A reader and client has written in asking, “Does my stomach actually shrink after a few weeks of eating less, or is it all in my imagination?” Years ago, it was thought that your stomach doesn't really shrink, it only feels like it. With the current research, much to my surprise, the answer is yes, your stomach actually does shrink!

(The author is the psychotherapist who lost 140 lbs. when he discovered Therapeutic Psychogenics, and he’s kept it off for over 25 years. He has helped thousands to lose weight permanently with this approach. More about it at www.TheAndersonMethod.com)

For years, the answer from all the experts has always been “no”, your stomach does not actually shrink. My staff dietitians and consulting physicians have always told me (most still do) that this is an “old wives’ tale”, a myth that came about because after a while of eating less, we seem to get used to it. They said that the ravenous hunger that you got when you first “dieted” goes away after a few days, but it wasn’t from your stomach actually getting smaller. ”It’s a matter of habituation”, they said. You also get a full feeling on less food than before, but ”it’s not actually your stomach physically shrinking. The new experience becomes our new normal and we get used to it”. According to them, our digestive system and appestat adjust to the new level of consumption, and now, when we’ve had the new normal amount or new normal of going without, our brain gives us the same messages it used to give us, but on less food. But the stomach physically shrinking? “No”, they scoffed, “just another silly myth lay people believe”.

It turns out they were wrong, at least about the stomach shrinking part. Here’s the scoop: Researchers at Columbia University College of Physicians and Surgeons and the Department of Medicine and Psychiatry at St. Lukes-Roosevelt Hospital have actually measured the size of the stomachs of people before and after 4 weeks of eating less. They found that dieters had their stomachs shrink by 27-36%!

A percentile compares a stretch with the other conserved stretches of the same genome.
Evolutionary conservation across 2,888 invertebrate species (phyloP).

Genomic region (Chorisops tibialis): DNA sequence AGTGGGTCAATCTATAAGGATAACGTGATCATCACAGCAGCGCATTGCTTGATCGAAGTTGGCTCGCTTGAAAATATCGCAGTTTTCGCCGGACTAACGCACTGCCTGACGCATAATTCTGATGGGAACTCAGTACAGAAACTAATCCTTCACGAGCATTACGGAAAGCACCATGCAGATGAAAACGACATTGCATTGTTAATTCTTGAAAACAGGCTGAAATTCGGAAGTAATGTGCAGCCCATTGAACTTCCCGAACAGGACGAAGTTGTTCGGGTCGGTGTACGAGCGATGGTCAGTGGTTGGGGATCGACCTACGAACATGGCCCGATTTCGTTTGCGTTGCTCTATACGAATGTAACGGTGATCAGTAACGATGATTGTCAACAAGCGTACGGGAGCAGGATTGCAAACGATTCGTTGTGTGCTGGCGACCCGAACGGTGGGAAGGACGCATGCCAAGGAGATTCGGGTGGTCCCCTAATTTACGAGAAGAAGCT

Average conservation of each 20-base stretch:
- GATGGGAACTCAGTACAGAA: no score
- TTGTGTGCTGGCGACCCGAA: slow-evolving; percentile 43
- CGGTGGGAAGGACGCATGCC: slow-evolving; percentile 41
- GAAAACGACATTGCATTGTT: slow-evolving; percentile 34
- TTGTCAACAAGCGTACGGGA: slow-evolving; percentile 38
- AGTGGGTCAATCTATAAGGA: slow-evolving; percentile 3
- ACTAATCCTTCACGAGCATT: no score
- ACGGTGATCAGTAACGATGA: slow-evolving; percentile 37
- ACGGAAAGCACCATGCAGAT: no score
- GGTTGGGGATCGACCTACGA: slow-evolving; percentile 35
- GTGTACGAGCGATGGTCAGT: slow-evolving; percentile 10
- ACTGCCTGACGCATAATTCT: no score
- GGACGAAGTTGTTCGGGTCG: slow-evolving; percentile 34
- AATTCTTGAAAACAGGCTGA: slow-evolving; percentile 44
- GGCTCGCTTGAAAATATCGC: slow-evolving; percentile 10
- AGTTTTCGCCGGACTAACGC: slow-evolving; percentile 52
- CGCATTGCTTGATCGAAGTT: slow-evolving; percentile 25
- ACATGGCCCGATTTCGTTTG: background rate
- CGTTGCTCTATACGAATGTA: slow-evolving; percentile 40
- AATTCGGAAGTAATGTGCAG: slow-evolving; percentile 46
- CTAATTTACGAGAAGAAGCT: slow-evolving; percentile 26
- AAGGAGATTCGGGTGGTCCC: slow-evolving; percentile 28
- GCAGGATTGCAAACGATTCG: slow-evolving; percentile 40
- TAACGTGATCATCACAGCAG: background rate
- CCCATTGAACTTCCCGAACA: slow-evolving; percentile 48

They inserted balloons into the empty stomachs of 25 obese volunteers and then filled them with water to measure the volume the stomach would hold. Then, a group of 14 of them went on restricted diets, reducing the amount of food they ate, and 9 did not. At the end of 4 weeks, they repeated the measuring procedure using the balloons. The non-dieters had no change in the volume their stomachs would hold, but the dieters’ stomachs would not hold what they used to. The volume their stomachs’ would hold had shrunk by 27 to 36%. So, its true, your stomach actually does shrink after you eat less for a while.

Of course, the reason for the change in hunger and satiety related to how much we eat is not really important. What is really important is using this fact to help us lose weight permanently instead of letting it interfere.

For instance, when I was chronically overweight and constantly failing at weight loss, the so-called “experts” told me to eat when I was hungry and stop when I was full. The problem with this was that I seemed to be hungry most of the time, and I never felt full on the amounts of food they gave me. Then, they criticized me for the way I felt, basically saying that it was my fault that I wasn’t like them. No wonder they couldn’t help me. They had no idea what the problem was. They didn’t realize that I experienced life differently, in a way they were not aware of. Their “solution” only worked for people without the problem.